How to Change the Scrolling Direction on Your Mac

The mouse or trackpad preference pane controls the scrolling direction

Scrolling direction in OS X

With the advent of OS X Lion, Apple began merging features of iOS and OS X. One of the most notable, simply because it was obvious to any Mac user who upgraded to any of the later versions of OS X, was the change to the default behavior of scrolling within a window or application. Scrolling is now performed using what Apple calls a "natural" scrolling method. Based on how multi-touch iOS devices scroll, the method will seem backward for Mac users who have mostly or only worked with indirect pointing devices, such as mice and touchpads. With multi-touch devices, you use your finger directly on a screen to control the scrolling process.

In essence, natural scrolling reverses the standard scrolling direction. In pre-Lion versions of OS X, you scrolled down to bring information that was below the window into view. With natural scrolling, the direction of scrolling is up; in essence, you are moving the page up to view the content that is below the view of the current window.

Natural scrolling works very well in a direct touch-based interface; you grab the page and pull it up to view its contents. On a Mac, this may seem a bit perverse at first. You may even decide that being unnatural isn't such a bad thing.

Changing Scrolling Direction in OS X for the Mouse

  1. Launch System Preferences by clicking the System Preferences icon in the Dock, selecting System Preferences from the Apple menu, or clicking the Launchpad icon in the Dock and selecting the System Preferences icon.

  2. When System Preferences opens, select the Mouse preference pane.

  3. Select the Point & Click tab.

  4. Remove the check mark next to Scroll direction: natural to return to the "unnatural," but historical, default scrolling direction. If you prefer the iOS multi-touch style scrolling system, make sure there is a checkmark in the box.

Changing Scrolling Direction in OS X for the Trackpad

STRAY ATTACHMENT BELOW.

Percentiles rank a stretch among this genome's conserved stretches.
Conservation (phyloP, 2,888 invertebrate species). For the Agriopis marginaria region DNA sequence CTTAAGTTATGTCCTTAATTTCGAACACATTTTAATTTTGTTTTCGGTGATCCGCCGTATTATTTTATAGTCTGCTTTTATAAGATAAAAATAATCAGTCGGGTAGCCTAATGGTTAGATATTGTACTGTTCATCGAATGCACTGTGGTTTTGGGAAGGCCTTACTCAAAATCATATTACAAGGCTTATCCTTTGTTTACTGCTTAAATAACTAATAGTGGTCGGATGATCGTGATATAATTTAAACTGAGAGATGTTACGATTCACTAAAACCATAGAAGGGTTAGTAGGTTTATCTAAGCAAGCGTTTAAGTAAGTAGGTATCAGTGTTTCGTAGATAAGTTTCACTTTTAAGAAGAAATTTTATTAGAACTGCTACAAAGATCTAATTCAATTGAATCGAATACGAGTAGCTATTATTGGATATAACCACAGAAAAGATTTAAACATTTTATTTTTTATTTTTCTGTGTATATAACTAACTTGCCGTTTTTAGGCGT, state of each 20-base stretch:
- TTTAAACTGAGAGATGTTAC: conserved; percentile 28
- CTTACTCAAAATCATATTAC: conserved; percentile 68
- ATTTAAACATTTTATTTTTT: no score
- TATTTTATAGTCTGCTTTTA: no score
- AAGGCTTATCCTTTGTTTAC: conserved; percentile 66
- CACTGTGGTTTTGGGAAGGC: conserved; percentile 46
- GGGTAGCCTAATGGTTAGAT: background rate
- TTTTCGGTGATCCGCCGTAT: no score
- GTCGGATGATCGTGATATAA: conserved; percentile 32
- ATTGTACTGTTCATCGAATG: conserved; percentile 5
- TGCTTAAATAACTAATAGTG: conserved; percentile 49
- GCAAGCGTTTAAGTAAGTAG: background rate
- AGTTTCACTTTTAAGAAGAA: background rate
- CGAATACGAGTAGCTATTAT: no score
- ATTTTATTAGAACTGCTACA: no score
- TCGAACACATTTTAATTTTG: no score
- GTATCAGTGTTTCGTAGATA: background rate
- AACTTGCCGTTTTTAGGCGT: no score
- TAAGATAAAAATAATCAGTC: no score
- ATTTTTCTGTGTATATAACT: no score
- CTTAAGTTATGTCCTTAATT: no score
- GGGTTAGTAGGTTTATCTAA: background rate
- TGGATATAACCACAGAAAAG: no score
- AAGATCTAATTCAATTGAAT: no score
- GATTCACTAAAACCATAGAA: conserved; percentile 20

These instructions work for a MacBook product with a built-in trackpad, as well as the Magic Trackpad Apple sells separately.

  1. Open System Preferences using the same method outlined above.

  2. With the System Preferences window open, select the Trackpad preference pane.

  3. Select the Scroll & Zoom tab.

  4. To return the scrolling direction to the unnatural method, that is, the older method used in earlier Macs, remove the check mark from the box labeled Scroll direction: natural. To use the new iOS-inspired scrolling method, place a check mark in the box.

If you selected the unnatural scrolling option, your mouse or trackpad will now scroll the same way it did in earlier versions of OS X.

Unnatural Came First

Apple calls the two scrolling systems natural and unnatural, but really, the unnatural system is the original system used by both Apple and Windows for scrolling a window's content.

The interface metaphor for displaying the content of a file was that of a window, which gave you a view of the file's content. In many cases, the window was smaller than the content, so a method was required to either move the window to see more or move the file content to have different parts of the file appear in the window.

The second idea made more sense since the idea of moving a window around to see what's behind it seems a little awkward. To go a bit further in our viewing metaphor, the file we're viewing can be thought of as a piece of paper, with all of the file's content set down on the paper. It's the paper we see through the window.

Scroll bars were added to the window to provide a visual indication of how much more information was available but hidden from view. In essence, the scroll bars indicated the position of the paper seen through the window. If you wanted to see what was further down on the paper, you moved to a lower area on the scroll bars.

This scrolling down to reveal additional information became the standard for scrolling. It was even reinforced by the first mice that included scroll wheels. Their default scrolling behavior was for a downward movement of the scroll wheel to move down on the scroll bars.

Natural Scrolling

Natural scrolling isn't all that natural, at least, not for any indirect scrolling system such as the one Macs and most PCs use. However, when you have a direct interface to the viewing device, such as an iPhone or iPad's multi-touch user interface, then natural scrolling makes a great deal of sense.

With your finger directly in contact with the display, it's more intuitive to view content that is below the window by pulling up or dragging up the content with an upward swipe. If Apple had instead used the indirect scrolling interface then in use on the Mac, it would have been an odd process—placing your finger on the screen and swiping down to view content would not seem natural.

However, when you move the interface from a direct finger on the screen to an indirect mouse or trackpad that is not in the same physical plane as the display, then the preference for a natural or unnatural scrolling interface really comes down to a learned preference.